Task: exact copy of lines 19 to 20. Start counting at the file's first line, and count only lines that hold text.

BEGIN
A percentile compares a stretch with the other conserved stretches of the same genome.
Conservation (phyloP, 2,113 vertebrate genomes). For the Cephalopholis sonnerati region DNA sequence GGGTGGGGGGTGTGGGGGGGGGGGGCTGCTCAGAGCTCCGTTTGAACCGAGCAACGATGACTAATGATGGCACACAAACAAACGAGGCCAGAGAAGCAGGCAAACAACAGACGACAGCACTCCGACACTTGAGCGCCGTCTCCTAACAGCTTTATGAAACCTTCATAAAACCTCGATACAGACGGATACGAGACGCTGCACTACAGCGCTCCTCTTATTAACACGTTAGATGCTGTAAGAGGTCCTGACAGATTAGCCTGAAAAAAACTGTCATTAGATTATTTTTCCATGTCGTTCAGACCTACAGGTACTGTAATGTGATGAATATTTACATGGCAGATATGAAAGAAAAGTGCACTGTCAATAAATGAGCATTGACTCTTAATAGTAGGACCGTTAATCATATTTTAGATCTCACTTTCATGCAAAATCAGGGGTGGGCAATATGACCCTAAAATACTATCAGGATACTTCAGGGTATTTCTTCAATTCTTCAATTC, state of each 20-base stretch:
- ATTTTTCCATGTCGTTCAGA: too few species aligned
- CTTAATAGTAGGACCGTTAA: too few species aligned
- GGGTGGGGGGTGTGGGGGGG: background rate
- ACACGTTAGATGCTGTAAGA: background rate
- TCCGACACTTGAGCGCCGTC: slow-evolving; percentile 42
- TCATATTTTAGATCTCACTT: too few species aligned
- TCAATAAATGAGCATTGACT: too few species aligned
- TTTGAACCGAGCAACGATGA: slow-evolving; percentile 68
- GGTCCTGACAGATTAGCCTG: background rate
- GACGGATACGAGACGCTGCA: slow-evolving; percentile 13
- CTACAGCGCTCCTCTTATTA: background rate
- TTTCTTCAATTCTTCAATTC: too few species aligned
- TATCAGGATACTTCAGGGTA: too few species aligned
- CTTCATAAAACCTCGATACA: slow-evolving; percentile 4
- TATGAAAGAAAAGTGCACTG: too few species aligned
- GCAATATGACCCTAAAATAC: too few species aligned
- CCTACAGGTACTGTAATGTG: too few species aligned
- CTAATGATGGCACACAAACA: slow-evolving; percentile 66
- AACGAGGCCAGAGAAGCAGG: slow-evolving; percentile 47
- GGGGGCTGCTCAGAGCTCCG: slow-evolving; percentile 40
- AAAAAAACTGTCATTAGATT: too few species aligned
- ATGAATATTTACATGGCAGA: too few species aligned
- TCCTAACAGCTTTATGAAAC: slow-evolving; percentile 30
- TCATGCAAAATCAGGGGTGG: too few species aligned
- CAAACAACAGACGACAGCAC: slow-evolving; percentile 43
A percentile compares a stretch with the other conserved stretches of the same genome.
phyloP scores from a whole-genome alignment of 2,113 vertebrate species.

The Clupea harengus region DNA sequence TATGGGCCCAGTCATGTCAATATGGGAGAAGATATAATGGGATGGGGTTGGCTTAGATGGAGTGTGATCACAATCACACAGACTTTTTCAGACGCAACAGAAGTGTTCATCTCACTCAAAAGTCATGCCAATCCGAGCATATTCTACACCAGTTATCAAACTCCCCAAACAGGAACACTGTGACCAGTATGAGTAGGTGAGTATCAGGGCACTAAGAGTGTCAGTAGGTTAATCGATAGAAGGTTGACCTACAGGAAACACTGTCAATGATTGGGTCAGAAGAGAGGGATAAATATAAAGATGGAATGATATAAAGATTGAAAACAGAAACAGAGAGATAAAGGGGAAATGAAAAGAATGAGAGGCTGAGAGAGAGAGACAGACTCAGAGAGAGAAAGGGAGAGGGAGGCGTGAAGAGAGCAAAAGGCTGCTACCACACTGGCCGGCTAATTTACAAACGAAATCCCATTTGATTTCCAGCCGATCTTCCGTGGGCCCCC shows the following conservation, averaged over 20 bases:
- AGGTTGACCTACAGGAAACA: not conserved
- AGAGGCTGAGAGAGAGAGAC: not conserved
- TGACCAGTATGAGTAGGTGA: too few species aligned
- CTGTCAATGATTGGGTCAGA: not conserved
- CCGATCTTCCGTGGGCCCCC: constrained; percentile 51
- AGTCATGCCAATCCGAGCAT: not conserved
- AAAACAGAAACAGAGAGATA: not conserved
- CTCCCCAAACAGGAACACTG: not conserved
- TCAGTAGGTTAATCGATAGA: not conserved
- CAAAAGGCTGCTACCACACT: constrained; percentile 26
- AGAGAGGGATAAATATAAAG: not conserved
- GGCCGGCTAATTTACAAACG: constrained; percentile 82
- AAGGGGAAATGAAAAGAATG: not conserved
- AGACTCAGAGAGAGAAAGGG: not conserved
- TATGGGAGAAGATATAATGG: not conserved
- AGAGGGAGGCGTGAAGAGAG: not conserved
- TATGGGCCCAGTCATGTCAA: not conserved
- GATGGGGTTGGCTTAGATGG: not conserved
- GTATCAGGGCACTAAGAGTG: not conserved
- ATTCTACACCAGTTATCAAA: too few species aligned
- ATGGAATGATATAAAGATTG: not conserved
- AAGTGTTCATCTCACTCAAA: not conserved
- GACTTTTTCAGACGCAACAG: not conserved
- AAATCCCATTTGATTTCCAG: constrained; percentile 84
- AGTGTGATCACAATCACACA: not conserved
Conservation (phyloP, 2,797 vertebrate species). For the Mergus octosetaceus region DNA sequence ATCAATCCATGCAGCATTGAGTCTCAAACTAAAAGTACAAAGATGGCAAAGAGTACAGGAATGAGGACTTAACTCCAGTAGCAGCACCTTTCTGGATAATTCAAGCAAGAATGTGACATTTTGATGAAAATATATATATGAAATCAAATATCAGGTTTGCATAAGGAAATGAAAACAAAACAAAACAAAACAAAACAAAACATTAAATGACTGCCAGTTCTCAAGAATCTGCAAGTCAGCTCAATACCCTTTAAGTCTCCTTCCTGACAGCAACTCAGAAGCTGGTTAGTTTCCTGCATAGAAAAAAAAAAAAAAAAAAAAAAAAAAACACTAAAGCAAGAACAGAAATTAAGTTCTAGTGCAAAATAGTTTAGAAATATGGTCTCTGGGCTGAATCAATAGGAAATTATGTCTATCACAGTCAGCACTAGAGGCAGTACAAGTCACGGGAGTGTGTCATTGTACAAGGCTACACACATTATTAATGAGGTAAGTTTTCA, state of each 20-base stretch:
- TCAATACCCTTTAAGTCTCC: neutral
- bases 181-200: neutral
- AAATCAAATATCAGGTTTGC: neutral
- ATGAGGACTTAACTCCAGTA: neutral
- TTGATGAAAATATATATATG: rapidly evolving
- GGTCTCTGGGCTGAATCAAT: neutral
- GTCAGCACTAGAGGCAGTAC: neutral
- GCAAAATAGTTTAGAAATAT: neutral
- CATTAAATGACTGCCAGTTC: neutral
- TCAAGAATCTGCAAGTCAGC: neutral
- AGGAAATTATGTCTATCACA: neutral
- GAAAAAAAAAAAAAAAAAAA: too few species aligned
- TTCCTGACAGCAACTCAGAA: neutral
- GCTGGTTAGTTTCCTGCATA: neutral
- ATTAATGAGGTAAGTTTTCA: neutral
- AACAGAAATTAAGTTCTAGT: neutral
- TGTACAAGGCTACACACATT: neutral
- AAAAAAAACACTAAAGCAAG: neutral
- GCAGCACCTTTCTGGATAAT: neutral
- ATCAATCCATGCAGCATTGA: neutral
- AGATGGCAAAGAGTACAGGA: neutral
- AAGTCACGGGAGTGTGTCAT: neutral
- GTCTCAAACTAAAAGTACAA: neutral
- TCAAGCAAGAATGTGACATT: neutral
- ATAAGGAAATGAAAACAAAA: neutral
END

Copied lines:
- CCTACAGGTACTGTAATGTG: too few species aligned
- CTAATGATGGCACACAAACA: slow-evolving; percentile 66